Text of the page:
It’s normal to worry about your portfolio when the stock and bond markets become volatile, and when you see your portfolio fall significantly in value. It’s natural to wonder what to do, if anything, to protect your portfolio.
The best general advice is to keep focused on long-term objectives. Ideally, you have structured your portfolio based on long-term objectives. If so, you probably don’t have to do anything drastic to modify your portfolio. If not, make some changes you can live with.
Consider the following:
Sell some of your stock holdings
The previous nine years have likely been good for your portfolio. If you have significant gains in the stock portion of your portfolio, and have not reduced your holdings, take some profits and reinvest conservatively, if only temporarily. For example, consider Treasury bills, money market instruments or short-term bond funds.
Review your allocation of stocks and bonds
If you are 15 or more years away from retirement, don't be concerned about having too high a percentage of common stocks in your portfolio. However, the closer you get to retirement, the more you should increase the percentage of your portfolio in bonds.
For example, prior to retirement, I often had 70 percent of my portfolio in stocks. However, as I approached retirement I gradually increased the size of my bond portfolio to 50 percent. In retirement, I have maintained a 50-50 ratio of stocks to bonds for approximately 20 years.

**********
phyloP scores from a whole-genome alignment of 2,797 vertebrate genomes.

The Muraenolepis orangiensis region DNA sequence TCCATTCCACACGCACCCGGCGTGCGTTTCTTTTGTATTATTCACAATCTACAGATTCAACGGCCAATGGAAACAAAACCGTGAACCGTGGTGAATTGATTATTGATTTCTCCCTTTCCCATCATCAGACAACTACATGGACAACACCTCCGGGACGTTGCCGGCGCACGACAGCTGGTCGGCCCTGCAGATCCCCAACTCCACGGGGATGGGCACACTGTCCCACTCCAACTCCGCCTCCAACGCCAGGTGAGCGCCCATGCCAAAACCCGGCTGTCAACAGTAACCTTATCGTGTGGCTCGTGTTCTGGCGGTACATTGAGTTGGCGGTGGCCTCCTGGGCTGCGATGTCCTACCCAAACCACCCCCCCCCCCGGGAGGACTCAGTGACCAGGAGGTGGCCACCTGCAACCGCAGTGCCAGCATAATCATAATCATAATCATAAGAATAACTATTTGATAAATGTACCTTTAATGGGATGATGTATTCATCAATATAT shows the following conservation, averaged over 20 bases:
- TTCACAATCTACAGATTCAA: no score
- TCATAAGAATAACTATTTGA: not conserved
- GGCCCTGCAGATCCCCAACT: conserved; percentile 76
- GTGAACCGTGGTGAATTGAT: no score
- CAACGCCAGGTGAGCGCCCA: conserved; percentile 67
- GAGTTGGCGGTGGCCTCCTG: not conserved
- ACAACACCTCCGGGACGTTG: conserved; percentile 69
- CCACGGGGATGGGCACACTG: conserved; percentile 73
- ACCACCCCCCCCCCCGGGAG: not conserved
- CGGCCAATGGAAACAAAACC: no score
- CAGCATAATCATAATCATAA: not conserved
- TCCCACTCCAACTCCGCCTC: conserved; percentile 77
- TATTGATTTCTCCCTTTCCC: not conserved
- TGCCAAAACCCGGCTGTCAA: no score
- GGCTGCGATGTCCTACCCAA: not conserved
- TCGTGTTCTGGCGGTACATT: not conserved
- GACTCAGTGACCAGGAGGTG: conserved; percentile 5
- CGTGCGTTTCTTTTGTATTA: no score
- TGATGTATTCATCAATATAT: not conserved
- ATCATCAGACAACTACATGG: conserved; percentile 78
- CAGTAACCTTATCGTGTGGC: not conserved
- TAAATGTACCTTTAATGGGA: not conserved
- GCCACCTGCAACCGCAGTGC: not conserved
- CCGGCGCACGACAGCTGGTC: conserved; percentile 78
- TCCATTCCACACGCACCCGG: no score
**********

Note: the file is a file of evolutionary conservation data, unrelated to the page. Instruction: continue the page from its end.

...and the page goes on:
Many retirees maintain a much higher percentage of bonds than 50 percent, which I believe is a mistake. There will always be some inflation, so it is necessary to maintain a significant portion of stocks in your portfolio during retirement both to protect you from inflation and because the expected lifespan for retirees is continually increasing.
In the long run, you should still be investing in stocks even if there are periods in which common stocks don’t do that well.
Diversify your stock portfolio
Although I sometimes devote some of my portfolio to sectors I like, such as health care, I maintain the majority of my portfolio in diversified index mutual funds.
There can be a great deal of volatility in individual sectors. If you invest disproportionately in one sector, you run the risk of deeper losses in your portfolio compared to the broader market. A good example is the technology sector in recent months.
If you are the type of investor who looks at the value of your portfolio every day, you will sleep better at night if you maintain a diversified portfolio of index funds.
Re-balance your portfolio at least once a year
I rebalance more often when there are significant changes in the value of my portfolio. For example, if my goal is to maintain a 50-50 ratio of stocks to bonds, then when my stocks reach 55 percent of the value of my portfolio, I sell the portion of my stocks that have done the best. I then reallocate these funds to the bond portion of my portfolio.
This approach provides more stability in your portfolio when there is a great deal of volatility.
Hold the appropriate types of bonds
Bonds, overall, did poorly in 2018, primarily because the Federal Reserve continually raised interest rates. When the Fed does this, long-term bond holdings fall more in value than shorter-term holdings. It's hard to predict future actions of the Fed.
If you want to ensure that the bond portion of your portfolio is more stable, switch from long-term bond holdings into intermediate- and short-term bond holdings.
During periods of great volatility, if you can, increase the size of your emergency funds in liquid short-term investments. You can always dollar-cost-average back into the stock market later when volatility becomes tamer.
Elliot Raphaelson welcomes your questions and comments at firstname.lastname@example.org.